The pitch can be persuasive: Enjoy two weeks a year in your favorite vacation paradise, without the cost of a hotel or the hassle of maintaining a year-round second home. Plus you’ll have a valuable asset that you can sell when the time comes. 

For some people, owning a timeshare may work out just as advertised. For many, however, it will prove to be not only a bad investment but one that’s nearly impossible to get rid of. 

There are basically two types of arrangements that most people think of as timeshares, the Federal Trade Commission (FTC) explains. With a deeded timeshare, you and your fellow buyers collectively own a property, and each of you has the right to use it for some portion if the year. A vacation interval plan works similarly, although a developer owns the property, while you “own” the right to use it for a certain number of years. 

Both arrangements have upfront costs as well as ongoing expenses. In the case of a deeded timeshare, there’s the initial purchase price, which will mean monthly  mortgage payments if you finance it rather than pay cash. In addition, you’ll be on the hook for closing costs, annual maintenance fees and possibly local real-estate taxes. With a vacation interval plan, you’ll also pay annual fees. The FTC warns that those costs can rise over the years, matching or exceeding the rate of inflation, and suggests that prospective buyers find out if the contract includes a fee cap. 

Bear in mind that you’ll be responsible for all of these payments for as long as you own your timeshare, even if you are no longer using it.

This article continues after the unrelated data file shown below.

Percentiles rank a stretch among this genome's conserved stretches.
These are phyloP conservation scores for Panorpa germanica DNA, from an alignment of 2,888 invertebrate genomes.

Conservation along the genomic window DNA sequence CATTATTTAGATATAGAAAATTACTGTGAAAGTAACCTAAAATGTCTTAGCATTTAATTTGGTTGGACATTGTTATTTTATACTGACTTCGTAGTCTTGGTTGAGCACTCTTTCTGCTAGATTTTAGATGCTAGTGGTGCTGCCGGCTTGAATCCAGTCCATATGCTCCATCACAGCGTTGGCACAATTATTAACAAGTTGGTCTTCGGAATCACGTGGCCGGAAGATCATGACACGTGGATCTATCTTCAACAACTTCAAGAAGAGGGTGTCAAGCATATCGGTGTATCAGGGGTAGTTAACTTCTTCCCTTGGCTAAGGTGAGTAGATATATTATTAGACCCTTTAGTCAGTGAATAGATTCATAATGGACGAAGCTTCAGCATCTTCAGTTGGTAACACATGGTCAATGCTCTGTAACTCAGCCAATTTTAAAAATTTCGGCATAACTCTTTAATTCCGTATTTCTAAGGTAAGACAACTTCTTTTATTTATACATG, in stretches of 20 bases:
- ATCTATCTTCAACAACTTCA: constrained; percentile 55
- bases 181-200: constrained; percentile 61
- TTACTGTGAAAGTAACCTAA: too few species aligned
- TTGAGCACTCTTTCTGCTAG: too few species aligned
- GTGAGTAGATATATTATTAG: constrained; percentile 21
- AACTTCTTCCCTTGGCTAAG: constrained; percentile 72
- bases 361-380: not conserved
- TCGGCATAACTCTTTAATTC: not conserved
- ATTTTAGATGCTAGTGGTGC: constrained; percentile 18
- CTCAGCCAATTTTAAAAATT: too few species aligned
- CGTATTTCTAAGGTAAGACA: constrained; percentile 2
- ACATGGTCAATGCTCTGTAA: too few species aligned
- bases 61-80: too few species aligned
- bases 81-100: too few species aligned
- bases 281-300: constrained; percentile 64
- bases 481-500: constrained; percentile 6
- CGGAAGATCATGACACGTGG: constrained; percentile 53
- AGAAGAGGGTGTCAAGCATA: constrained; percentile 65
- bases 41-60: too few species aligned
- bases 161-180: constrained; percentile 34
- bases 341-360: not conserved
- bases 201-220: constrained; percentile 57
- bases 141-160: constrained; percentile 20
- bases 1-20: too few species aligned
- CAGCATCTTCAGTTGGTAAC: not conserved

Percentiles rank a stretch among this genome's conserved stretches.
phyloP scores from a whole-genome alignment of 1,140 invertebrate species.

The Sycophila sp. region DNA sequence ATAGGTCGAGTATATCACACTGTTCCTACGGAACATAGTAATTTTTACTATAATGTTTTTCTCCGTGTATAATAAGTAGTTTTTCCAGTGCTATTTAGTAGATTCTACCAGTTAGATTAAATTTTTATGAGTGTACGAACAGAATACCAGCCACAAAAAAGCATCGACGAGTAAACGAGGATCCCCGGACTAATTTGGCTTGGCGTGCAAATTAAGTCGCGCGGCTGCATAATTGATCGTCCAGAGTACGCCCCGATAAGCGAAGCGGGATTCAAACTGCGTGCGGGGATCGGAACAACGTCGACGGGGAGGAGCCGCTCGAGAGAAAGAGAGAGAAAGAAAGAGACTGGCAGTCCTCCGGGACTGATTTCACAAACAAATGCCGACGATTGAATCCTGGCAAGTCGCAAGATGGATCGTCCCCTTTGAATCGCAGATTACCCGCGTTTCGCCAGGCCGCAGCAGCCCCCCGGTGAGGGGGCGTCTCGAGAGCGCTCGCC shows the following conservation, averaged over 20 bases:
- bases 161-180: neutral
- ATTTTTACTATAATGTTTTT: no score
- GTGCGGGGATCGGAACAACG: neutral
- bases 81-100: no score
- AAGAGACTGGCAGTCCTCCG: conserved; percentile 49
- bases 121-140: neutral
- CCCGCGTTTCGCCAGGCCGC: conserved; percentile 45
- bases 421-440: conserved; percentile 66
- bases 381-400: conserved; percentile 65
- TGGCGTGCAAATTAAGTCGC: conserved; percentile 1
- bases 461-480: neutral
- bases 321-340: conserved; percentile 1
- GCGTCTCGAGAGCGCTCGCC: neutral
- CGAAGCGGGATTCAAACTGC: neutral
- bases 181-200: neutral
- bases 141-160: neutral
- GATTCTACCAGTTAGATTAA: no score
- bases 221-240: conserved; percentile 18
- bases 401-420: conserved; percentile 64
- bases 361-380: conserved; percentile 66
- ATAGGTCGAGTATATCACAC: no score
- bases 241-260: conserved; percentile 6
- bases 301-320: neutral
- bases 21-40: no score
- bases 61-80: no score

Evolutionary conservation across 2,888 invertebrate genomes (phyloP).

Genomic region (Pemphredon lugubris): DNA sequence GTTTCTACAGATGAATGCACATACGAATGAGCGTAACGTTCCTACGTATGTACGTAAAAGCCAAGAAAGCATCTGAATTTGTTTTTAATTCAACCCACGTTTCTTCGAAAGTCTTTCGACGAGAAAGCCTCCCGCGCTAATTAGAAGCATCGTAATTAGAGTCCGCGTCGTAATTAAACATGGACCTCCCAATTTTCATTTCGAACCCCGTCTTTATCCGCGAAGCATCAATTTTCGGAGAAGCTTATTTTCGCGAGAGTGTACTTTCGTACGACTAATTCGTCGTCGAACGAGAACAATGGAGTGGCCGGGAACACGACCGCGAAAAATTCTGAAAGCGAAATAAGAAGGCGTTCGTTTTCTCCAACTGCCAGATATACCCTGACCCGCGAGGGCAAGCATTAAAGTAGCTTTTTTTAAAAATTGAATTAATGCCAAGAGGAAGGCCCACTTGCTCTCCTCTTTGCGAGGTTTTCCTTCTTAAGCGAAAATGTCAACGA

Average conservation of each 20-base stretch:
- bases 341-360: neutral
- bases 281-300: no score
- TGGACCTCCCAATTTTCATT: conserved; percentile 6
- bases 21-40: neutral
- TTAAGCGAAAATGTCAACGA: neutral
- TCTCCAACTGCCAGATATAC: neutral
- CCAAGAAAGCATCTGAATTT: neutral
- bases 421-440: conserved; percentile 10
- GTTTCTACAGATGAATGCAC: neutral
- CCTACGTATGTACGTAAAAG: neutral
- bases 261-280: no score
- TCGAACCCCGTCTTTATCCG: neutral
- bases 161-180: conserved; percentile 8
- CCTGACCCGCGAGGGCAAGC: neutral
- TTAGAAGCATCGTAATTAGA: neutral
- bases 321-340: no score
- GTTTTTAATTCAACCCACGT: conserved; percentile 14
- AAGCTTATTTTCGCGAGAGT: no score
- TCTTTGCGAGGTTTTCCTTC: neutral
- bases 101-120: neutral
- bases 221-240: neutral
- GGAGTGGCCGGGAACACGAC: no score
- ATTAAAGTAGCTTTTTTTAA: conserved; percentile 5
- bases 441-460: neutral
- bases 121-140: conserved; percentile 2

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A hard sell

Unfortunately, while timeshares can be easy to buy, they are notoriously difficult to sell. Plus, as the FTC puts it, “Because so many timeshares and vacation interval plans are available, the resale value of yours is likely to be a good deal lower than what you paid.” 

In fact, it can be hard even to give one away. A recent search on eBay found hundreds of timeshares from Manhattan to Maui priced as low as 1 cent. On some timeshare resale sites, properties were listed for $0, and still had no takers. 

What typically scares off potential buyers is those annual maintenance fees. Rick Kahler, a certified financial planner in Rapid City, South Dakota, says he has looked at hundreds of timeshare deals and has never seen one worth buying, at any cost. “When you start penciling what you could buy with those same dollars, you find that you’ll often do better just staying in  hotels.”

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Resale scams

In recent years, the glut of unwanted properties has given rise to a sinister industry — timeshare resale scams that prey on people hoping to shed their shares. 

The scams usually work like this: A timeshare owner receives a call from someone claiming that he or she has eager buyers lined up and can sell the timeshare in return for an upfront fee. Of course, there are no eager buyers — and you’ll never see the upfront fee again. 

And if that weren’t vile enough, the FTC reports that other crooks, often posing as lawyers or government officials, will call the victims of resale scams, promising to get their money back for them — in exchange, of course, for another fee. 

Of course, if you can’t sell a timeshare or even give it away, you can always leave it to your heirs when you die. “Sometimes,” Kahler says, “that’s the only way to get out of it.” Considering the fees they’ll inherit, though, they may not be too happy about the “gift.” 

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Greg Daugherty is a longtime personal-finance writer and a former senior editor of Money magazine.